Review Roundup: SIDE SHOW at the Kennedy Center
The John F. Kennedy Center for the Performing Arts opened SIDE SHOW in the Kennedy Center Eisenhower Theater on June 19, 2014. Side Show features book and lyrics by Bill Russell and music by Henry Krieger, and is directed by Academy Award winner Bill Condon. Sam Davis serves as musical director and arranger and conducts the Kennedy Center Opera House Orchestra. The Kennedy Center production of Side Show is produced in association with La Jolla Playhouse.
Let's see what the critics had to say:
Charles Isherwood, New York Times: The director of the movies "Gods and Monsters" and "Dreamgirls" (with music by Mr. Krieger), Mr. Condon has forsaken the stripped-down approach taken by the original director, Robert Longbottom, in favor of a brighter, more vivid visual style. (David Rockwell designed the lavish sets.) In the original version's opening number, "Come Look at the Freaks," the players in the side show appeared essentially normal, only striking the occasional pose to suggest a deformity. Here, the costumes (by Paul Tazewell) and makeup (by Cookie Jordan and the married team Dave Elsey and Lou Elsey) elaborately evoke their physical aberrances, bringing to disturbing life the prurient aspect of the side shows that were popular entertainments in the Depression, when the musical takes place.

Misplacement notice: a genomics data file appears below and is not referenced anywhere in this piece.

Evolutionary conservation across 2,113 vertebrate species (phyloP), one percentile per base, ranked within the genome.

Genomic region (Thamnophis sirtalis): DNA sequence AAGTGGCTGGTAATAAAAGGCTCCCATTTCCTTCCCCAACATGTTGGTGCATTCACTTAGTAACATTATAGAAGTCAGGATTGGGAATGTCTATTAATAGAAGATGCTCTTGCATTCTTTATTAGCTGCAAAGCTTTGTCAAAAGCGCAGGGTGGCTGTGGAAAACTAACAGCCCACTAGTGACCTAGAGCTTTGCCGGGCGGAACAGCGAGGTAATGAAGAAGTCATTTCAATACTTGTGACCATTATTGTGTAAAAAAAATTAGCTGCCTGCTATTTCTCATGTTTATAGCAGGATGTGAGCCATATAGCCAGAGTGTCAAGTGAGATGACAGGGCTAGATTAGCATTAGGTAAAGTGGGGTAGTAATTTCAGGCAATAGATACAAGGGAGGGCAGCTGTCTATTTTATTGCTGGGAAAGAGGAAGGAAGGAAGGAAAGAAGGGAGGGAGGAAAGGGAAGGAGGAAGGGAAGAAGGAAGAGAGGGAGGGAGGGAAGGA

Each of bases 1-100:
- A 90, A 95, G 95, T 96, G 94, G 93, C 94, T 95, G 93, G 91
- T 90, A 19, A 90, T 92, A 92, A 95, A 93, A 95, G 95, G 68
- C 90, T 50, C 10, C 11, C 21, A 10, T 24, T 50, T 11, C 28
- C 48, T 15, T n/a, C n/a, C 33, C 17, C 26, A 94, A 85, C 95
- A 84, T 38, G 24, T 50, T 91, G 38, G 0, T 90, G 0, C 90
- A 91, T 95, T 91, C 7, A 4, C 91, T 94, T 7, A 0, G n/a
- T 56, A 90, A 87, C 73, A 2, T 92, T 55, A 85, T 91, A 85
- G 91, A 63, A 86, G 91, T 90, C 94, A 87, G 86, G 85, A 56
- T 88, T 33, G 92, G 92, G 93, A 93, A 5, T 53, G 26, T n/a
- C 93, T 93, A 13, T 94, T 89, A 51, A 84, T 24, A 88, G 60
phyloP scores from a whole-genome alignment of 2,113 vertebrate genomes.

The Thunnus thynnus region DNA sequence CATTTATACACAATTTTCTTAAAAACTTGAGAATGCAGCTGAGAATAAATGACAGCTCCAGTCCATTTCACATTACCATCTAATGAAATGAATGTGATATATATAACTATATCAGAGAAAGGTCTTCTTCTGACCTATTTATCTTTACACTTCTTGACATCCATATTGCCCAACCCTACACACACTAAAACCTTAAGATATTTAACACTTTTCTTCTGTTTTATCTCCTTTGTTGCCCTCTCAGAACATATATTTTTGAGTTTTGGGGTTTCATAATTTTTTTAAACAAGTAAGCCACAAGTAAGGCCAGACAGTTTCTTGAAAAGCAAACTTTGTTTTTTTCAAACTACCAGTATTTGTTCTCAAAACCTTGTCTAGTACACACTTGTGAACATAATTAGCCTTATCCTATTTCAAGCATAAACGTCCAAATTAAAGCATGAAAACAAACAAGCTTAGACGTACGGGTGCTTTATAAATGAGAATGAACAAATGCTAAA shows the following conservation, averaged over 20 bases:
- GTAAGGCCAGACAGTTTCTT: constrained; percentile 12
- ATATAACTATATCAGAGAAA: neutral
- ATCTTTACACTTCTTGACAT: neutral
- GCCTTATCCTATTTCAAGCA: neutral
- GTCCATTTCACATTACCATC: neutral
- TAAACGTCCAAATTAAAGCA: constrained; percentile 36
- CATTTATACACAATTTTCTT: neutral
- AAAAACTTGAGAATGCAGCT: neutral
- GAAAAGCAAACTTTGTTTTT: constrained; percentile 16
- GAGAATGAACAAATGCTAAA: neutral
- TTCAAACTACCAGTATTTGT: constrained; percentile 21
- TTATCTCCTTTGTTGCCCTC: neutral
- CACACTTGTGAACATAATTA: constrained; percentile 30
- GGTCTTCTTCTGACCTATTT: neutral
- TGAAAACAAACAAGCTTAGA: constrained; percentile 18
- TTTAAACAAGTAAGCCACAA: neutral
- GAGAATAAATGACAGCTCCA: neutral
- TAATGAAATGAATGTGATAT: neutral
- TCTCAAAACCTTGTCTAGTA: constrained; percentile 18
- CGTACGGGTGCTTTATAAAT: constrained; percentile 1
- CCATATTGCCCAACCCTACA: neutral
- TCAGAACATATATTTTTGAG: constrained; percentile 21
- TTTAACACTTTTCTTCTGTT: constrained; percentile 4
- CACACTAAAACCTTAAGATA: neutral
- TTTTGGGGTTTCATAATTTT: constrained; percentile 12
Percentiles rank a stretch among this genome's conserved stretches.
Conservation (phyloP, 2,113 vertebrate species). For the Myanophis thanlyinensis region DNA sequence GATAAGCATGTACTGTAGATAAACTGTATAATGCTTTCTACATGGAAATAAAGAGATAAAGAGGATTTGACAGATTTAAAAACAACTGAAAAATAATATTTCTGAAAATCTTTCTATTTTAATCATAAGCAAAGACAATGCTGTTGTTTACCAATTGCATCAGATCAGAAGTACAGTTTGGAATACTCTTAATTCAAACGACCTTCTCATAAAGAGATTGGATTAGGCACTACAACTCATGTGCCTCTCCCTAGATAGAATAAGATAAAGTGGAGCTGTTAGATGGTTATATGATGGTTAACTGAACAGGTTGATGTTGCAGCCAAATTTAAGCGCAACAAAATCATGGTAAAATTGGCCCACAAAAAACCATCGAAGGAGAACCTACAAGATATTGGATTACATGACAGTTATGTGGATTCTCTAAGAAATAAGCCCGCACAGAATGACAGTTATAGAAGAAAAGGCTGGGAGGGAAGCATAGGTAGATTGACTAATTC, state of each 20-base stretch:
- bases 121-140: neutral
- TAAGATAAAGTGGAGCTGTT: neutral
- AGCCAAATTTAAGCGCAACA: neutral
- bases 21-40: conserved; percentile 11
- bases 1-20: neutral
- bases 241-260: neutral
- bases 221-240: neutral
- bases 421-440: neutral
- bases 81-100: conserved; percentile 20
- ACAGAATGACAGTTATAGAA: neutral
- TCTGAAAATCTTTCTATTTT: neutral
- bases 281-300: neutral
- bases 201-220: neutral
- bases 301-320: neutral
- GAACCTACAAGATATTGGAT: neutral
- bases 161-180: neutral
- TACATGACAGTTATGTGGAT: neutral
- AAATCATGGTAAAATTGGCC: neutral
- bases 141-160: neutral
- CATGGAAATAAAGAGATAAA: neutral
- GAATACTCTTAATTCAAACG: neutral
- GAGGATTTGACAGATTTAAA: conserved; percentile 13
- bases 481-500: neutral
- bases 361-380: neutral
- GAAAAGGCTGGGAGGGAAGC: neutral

Paul Harris, Variety: With Condon and the original creative duo making wholesale revisions, the team has realigned the book from an abstract work to a more vivid biographical piece based on the true story of the Hilton twins, adding 10 new numbers and cutting others. The revised storyline might register as more compelling than convincing, but it breezes along nicely under Condon's sturdy hand and is adorned with polish in every department... Erin Davie and Emily Padgett, playing Violet and Daisy, lead a first-rate cast. With their inspiring soprano voices, comedic timing and obvious compatibilities (they even look like twins), the two are thoroughly convincing as sensitive gals who just want to be like everyone else.
Peter Marks, Washington Post: In the extensively rewritten version of the musical at the Kennedy Center, re-engineered under the guidance of director Bill Condon, this song remains pretty much the same. It's the "freaks" who've been radically reconceived. On Broadway, the singers were exotic only in the mind's eye. Now, in the incarnation starting preview performances Saturday, they've been cast and elaborately costumed to resemble the "attractions" they describe: the human pincushion, the pygmies, the lizard man, the living Venus, the dog boy, the geek.
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